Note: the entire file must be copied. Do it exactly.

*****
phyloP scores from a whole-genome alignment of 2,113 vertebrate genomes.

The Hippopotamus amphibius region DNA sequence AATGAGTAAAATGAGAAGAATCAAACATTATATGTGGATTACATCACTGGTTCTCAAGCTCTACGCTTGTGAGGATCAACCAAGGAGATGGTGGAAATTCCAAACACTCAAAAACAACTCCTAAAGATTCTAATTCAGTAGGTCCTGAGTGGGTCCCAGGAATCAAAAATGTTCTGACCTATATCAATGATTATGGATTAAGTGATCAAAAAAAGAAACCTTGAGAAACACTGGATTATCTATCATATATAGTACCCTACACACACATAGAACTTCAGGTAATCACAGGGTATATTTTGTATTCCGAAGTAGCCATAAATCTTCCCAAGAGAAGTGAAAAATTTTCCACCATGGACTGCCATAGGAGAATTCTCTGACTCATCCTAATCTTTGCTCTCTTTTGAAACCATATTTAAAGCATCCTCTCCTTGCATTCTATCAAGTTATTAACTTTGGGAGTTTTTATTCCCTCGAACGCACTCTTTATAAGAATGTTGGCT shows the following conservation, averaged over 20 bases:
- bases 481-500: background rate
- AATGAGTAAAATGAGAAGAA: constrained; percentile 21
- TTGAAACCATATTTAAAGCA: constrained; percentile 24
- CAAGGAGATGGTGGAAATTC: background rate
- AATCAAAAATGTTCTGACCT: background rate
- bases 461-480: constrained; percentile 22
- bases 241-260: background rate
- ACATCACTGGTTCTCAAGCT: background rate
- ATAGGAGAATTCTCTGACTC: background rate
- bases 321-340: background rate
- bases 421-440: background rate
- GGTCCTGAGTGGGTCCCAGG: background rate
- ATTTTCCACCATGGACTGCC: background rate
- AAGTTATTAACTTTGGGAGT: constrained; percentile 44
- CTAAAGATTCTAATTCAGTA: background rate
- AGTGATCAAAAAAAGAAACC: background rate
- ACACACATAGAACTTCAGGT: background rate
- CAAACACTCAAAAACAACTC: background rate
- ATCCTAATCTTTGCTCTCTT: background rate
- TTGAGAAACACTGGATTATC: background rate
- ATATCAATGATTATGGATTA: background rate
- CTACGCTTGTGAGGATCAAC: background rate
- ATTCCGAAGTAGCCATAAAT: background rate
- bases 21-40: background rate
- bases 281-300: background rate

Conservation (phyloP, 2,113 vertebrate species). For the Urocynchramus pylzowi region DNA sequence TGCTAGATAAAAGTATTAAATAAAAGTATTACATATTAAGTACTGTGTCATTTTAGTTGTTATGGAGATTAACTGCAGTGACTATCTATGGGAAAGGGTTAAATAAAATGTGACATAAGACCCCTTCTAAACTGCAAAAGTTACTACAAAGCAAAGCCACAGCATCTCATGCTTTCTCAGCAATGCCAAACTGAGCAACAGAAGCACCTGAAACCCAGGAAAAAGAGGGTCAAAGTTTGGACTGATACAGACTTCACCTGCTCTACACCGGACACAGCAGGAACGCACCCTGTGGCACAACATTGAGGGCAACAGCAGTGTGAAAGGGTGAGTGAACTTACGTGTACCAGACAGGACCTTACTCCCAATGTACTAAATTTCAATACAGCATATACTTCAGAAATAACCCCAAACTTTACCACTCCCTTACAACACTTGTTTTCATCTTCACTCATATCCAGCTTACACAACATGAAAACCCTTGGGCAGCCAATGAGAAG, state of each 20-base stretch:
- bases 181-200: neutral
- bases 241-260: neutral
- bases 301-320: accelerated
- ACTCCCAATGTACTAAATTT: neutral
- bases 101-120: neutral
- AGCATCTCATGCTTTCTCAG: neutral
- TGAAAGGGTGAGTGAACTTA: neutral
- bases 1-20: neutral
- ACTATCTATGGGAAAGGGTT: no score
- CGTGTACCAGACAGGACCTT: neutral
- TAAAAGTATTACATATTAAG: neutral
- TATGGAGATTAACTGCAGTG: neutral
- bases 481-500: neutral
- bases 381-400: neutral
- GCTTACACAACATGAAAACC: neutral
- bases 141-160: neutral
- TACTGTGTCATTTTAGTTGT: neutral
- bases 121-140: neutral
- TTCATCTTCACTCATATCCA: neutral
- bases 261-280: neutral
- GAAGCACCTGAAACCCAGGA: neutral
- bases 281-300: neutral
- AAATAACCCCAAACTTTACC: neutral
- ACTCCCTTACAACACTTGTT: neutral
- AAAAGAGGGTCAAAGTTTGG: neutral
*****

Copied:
phyloP scores from a whole-genome alignment of 2,113 vertebrate genomes.

The Hippopotamus amphibius region DNA sequence AATGAGTAAAATGAGAAGAATCAAACATTATATGTGGATTACATCACTGGTTCTCAAGCTCTACGCTTGTGAGGATCAACCAAGGAGATGGTGGAAATTCCAAACACTCAAAAACAACTCCTAAAGATTCTAATTCAGTAGGTCCTGAGTGGGTCCCAGGAATCAAAAATGTTCTGACCTATATCAATGATTATGGATTAAGTGATCAAAAAAAGAAACCTTGAGAAACACTGGATTATCTATCATATATAGTACCCTACACACACATAGAACTTCAGGTAATCACAGGGTATATTTTGTATTCCGAAGTAGCCATAAATCTTCCCAAGAGAAGTGAAAAATTTTCCACCATGGACTGCCATAGGAGAATTCTCTGACTCATCCTAATCTTTGCTCTCTTTTGAAACCATATTTAAAGCATCCTCTCCTTGCATTCTATCAAGTTATTAACTTTGGGAGTTTTTATTCCCTCGAACGCACTCTTTATAAGAATGTTGGCT shows the following conservation, averaged over 20 bases:
- bases 481-500: background rate
- AATGAGTAAAATGAGAAGAA: constrained; percentile 21
- TTGAAACCATATTTAAAGCA: constrained; percentile 24
- CAAGGAGATGGTGGAAATTC: background rate
- AATCAAAAATGTTCTGACCT: background rate
- bases 461-480: constrained; percentile 22
- bases 241-260: background rate
- ACATCACTGGTTCTCAAGCT: background rate
- ATAGGAGAATTCTCTGACTC: background rate
- bases 321-340: background rate
- bases 421-440: background rate
- GGTCCTGAGTGGGTCCCAGG: background rate
- ATTTTCCACCATGGACTGCC: background rate
- AAGTTATTAACTTTGGGAGT: constrained; percentile 44
- CTAAAGATTCTAATTCAGTA: background rate
- AGTGATCAAAAAAAGAAACC: background rate
- ACACACATAGAACTTCAGGT: background rate
- CAAACACTCAAAAACAACTC: background rate
- ATCCTAATCTTTGCTCTCTT: background rate
- TTGAGAAACACTGGATTATC: background rate
- ATATCAATGATTATGGATTA: background rate
- CTACGCTTGTGAGGATCAAC: background rate
- ATTCCGAAGTAGCCATAAAT: background rate
- bases 21-40: background rate
- bases 281-300: background rate

Conservation (phyloP, 2,113 vertebrate species). For the Urocynchramus pylzowi region DNA sequence TGCTAGATAAAAGTATTAAATAAAAGTATTACATATTAAGTACTGTGTCATTTTAGTTGTTATGGAGATTAACTGCAGTGACTATCTATGGGAAAGGGTTAAATAAAATGTGACATAAGACCCCTTCTAAACTGCAAAAGTTACTACAAAGCAAAGCCACAGCATCTCATGCTTTCTCAGCAATGCCAAACTGAGCAACAGAAGCACCTGAAACCCAGGAAAAAGAGGGTCAAAGTTTGGACTGATACAGACTTCACCTGCTCTACACCGGACACAGCAGGAACGCACCCTGTGGCACAACATTGAGGGCAACAGCAGTGTGAAAGGGTGAGTGAACTTACGTGTACCAGACAGGACCTTACTCCCAATGTACTAAATTTCAATACAGCATATACTTCAGAAATAACCCCAAACTTTACCACTCCCTTACAACACTTGTTTTCATCTTCACTCATATCCAGCTTACACAACATGAAAACCCTTGGGCAGCCAATGAGAAG, state of each 20-base stretch:
- bases 181-200: neutral
- bases 241-260: neutral
- bases 301-320: accelerated
- ACTCCCAATGTACTAAATTT: neutral
- bases 101-120: neutral
- AGCATCTCATGCTTTCTCAG: neutral
- TGAAAGGGTGAGTGAACTTA: neutral
- bases 1-20: neutral
- ACTATCTATGGGAAAGGGTT: no score
- CGTGTACCAGACAGGACCTT: neutral
- TAAAAGTATTACATATTAAG: neutral
- TATGGAGATTAACTGCAGTG: neutral
- bases 481-500: neutral
- bases 381-400: neutral
- GCTTACACAACATGAAAACC: neutral
- bases 141-160: neutral
- TACTGTGTCATTTTAGTTGT: neutral
- bases 121-140: neutral
- TTCATCTTCACTCATATCCA: neutral
- bases 261-280: neutral
- GAAGCACCTGAAACCCAGGA: neutral
- bases 281-300: neutral
- AAATAACCCCAAACTTTACC: neutral
- ACTCCCTTACAACACTTGTT: neutral
- AAAAGAGGGTCAAAGTTTGG: neutral